Poets from Albania and Belfast

NDREK GJINI began attending the University of Shkoder in his native Albania in 1984 when the country’s ageing ultra-Stalinist dictator, Enver Hoxha, was still organising lavish pageants in honour of himself.

Ndrek is currently completing an MA in writing in the hopefully somewhat more liberal atmosphere of NUI Galway. The title of his new book The Death Of Night (EMAL ), combined with its severe, funereal cover, lead the reader to expect exactly what Ndrek Gjini delivers: poems as dark as dark can be.

‘Closed Doors’ ends abruptly with the lines “I started to hate the closure of doors./To me they sound like coffin lids.” However, Gjini is also a very playful poet. ‘Learning difficulties’ demands to be quoted in full: “There were two years,/only two years/that I needed to learn/how to speak./However,/now another forty-five years have passed/and I am not able to learn/how to keep my mouth shut.”

The satirical stab in the last line is in many ways emblematic of Gjini’s poetry. Proof positive of his seriousness as a poet is his ability to laugh at himself. This wit is also applied to the world outside himself, as in ‘GM Products’: “When all is said and done,/one thing still bothers me:/are we eating this food/or is this food eating us?”

Ndrek Gjini uses words sparingly, but his poems have a lot to say to us. A collection full of surprising joys.

I first met Lorna Shaughnessy back in autumn 2003 when she phoned and asked if I would take a look at some of the poems she had been writing. Witness Trees is Lorna’s second collection from Salmon Poetry; her debut Torching the Brown River was published three years ago.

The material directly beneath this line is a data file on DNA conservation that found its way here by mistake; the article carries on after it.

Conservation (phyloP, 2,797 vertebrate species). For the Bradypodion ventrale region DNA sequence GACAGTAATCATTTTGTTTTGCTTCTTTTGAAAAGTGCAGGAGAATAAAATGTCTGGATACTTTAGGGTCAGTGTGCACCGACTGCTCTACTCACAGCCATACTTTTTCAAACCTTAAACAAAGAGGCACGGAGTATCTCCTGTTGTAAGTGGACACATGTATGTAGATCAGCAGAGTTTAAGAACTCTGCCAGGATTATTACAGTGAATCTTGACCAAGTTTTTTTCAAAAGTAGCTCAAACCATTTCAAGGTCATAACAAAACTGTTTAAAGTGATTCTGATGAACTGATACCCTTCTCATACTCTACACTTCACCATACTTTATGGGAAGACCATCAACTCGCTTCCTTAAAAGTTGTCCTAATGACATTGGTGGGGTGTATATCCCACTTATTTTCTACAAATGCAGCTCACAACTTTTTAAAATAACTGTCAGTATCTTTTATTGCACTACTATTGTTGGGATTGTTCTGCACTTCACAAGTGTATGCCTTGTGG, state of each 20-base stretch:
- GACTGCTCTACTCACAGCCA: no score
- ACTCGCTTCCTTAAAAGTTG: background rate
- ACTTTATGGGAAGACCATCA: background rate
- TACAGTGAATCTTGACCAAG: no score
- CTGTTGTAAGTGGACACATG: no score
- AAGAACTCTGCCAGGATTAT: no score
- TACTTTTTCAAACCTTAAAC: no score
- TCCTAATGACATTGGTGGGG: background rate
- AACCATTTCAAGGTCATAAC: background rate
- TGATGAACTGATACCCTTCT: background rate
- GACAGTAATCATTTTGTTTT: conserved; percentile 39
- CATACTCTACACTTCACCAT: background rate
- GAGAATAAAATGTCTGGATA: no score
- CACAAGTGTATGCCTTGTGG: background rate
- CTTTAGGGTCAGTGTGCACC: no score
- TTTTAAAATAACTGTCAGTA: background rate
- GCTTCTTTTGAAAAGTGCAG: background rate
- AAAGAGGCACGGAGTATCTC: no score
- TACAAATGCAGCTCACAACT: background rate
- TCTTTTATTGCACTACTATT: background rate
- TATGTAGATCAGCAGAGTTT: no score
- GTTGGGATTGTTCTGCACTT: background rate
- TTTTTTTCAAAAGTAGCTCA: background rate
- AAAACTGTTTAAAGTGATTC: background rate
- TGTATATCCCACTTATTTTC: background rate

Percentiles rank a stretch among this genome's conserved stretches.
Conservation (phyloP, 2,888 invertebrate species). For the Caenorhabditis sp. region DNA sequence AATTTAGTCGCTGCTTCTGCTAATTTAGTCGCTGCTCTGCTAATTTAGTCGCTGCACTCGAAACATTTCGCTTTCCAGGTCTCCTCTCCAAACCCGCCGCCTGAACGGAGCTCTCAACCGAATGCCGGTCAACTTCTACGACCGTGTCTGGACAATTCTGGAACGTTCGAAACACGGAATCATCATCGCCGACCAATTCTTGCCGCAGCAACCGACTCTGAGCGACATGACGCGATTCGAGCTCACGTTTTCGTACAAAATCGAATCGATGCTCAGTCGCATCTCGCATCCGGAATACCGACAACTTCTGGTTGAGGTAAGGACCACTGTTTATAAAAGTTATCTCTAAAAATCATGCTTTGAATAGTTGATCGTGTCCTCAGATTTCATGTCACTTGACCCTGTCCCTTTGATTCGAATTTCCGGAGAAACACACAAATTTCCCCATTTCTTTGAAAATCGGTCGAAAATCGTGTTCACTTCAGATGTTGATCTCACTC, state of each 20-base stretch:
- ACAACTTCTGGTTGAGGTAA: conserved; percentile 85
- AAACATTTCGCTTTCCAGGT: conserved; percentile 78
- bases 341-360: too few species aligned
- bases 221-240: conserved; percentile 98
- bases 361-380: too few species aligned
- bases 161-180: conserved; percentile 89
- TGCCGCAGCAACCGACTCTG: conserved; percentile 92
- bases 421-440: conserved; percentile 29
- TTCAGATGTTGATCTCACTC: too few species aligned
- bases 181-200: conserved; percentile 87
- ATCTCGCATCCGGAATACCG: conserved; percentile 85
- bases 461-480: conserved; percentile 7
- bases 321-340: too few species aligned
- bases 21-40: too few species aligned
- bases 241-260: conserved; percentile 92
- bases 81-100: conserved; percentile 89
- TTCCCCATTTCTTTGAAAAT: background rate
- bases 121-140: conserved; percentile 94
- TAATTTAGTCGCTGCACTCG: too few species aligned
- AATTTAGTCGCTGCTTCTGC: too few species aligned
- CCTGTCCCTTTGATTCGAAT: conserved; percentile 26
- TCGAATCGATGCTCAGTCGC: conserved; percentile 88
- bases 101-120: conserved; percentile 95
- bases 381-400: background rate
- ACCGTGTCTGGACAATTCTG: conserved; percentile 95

Every word has clearly been weighed and considered. Lorna is brave and versatile in terms of the subject matter she tackles.

‘Safe Landing’ is an imaginative poem about Alcock and Brown’s first transatlantic flight. Lorna appears to have no difficulty at all imagining her way into situations she has not actually experienced.

‘The Moon Is No Door’ is an incredibly brave poem about the experience of chemotherapy: “Caught in a tunnel of fear she slowly crawled/into the darkest corners of disease – / like Sylvia’s moon she was turning wild and bald.”

The Sylvia referred to is Sylvia Plath, but the poem has a positive outcome as the narrator turns “her back on the moon, so wild and bald/to hear the voices of her children call.” The strict Villanelle form of the poem is the perfect container for the emotions that rage within it.

The centrepiece of the collection is a devastating sequence titled ‘Belfast Obituaries’, which concludes with two lines taken from the suicide note of loyalist paramilitary who killed himself on release from jail in 1998: “I’m tired. I’ve decided/to bring this to an end.”

If there is any justice, Witness Trees should win awards.

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